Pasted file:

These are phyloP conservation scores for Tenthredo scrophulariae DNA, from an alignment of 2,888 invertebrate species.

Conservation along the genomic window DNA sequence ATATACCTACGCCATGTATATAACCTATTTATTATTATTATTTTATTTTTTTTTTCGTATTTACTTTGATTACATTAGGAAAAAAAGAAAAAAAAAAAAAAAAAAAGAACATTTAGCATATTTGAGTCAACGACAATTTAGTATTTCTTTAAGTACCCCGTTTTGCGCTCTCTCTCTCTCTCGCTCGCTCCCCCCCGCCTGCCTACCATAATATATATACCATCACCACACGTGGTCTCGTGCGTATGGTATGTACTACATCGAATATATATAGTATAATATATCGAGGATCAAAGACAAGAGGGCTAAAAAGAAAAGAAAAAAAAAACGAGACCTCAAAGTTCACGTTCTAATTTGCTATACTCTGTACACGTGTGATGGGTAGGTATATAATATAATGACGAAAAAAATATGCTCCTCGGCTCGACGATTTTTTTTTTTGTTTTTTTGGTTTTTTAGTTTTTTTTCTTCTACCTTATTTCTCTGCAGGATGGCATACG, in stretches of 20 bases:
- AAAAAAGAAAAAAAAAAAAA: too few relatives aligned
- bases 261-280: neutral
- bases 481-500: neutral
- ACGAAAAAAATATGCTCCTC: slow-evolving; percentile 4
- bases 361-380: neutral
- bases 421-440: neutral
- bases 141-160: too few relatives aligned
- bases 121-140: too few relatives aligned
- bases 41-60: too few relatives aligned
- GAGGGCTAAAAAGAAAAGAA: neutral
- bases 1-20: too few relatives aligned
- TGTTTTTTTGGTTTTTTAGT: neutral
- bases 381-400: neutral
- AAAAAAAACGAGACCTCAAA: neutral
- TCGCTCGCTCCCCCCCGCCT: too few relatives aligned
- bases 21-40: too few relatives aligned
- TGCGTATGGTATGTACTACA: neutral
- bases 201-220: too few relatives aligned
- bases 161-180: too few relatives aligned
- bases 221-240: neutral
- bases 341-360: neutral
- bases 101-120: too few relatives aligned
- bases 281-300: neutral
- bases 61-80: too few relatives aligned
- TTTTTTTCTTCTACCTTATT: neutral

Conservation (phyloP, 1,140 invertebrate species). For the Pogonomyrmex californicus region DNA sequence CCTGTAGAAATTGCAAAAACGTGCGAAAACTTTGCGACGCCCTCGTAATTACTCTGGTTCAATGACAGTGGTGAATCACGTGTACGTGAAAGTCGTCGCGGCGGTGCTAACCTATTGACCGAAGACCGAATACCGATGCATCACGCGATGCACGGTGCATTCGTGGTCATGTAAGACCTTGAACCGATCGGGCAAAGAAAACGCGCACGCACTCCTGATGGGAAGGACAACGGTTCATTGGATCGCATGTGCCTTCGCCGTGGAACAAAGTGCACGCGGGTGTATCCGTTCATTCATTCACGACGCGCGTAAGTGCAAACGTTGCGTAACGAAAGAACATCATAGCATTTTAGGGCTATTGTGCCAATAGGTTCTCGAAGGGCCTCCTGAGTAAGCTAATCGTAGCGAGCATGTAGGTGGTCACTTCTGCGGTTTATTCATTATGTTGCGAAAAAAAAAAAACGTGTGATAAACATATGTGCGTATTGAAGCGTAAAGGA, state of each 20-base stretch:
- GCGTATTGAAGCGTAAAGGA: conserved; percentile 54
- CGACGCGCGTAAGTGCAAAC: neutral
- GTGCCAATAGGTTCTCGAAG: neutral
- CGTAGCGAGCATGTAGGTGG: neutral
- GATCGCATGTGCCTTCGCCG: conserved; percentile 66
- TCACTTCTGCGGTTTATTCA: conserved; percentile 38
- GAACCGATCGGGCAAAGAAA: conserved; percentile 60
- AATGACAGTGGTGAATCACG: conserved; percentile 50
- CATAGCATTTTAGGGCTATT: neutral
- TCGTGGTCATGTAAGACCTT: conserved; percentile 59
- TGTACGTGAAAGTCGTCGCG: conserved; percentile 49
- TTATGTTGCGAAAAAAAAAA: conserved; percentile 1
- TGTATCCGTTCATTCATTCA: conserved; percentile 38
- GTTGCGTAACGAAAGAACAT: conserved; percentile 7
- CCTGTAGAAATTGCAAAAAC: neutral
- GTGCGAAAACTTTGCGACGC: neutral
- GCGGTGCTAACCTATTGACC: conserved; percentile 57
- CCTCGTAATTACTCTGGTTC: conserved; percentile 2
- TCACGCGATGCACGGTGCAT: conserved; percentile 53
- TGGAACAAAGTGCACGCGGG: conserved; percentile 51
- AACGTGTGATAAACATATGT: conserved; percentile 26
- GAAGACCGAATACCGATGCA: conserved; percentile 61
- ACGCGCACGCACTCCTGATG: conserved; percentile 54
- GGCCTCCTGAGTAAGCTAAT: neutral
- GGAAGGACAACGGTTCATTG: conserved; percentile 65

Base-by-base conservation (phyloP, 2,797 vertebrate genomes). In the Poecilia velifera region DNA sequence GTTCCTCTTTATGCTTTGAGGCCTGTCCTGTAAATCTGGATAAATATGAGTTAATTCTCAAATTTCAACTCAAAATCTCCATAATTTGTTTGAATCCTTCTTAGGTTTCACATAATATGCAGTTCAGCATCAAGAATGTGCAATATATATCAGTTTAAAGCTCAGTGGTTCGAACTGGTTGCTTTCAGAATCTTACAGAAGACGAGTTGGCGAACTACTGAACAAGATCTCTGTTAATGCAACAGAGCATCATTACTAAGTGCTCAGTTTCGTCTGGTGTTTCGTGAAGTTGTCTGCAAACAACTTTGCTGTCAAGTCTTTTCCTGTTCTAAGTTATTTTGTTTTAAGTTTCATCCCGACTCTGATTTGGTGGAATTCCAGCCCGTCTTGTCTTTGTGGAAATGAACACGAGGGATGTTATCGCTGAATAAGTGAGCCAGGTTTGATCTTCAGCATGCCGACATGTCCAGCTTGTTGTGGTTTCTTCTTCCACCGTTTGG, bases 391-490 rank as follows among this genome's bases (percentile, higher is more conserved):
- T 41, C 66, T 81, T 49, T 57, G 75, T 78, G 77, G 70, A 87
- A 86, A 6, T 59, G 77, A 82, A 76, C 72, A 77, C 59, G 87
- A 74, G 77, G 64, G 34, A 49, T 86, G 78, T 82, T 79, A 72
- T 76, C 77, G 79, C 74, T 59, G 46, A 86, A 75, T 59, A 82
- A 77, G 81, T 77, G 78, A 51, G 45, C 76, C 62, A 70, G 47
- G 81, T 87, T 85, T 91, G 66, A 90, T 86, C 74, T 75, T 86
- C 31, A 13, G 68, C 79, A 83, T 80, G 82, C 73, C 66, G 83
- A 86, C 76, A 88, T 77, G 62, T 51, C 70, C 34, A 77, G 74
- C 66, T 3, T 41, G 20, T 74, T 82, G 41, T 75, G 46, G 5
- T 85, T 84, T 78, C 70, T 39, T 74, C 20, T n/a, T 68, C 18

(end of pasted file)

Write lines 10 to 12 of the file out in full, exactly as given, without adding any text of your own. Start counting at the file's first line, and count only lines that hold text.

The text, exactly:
- bases 121-140: too few relatives aligned
- bases 41-60: too few relatives aligned
- GAGGGCTAAAAAGAAAAGAA: neutral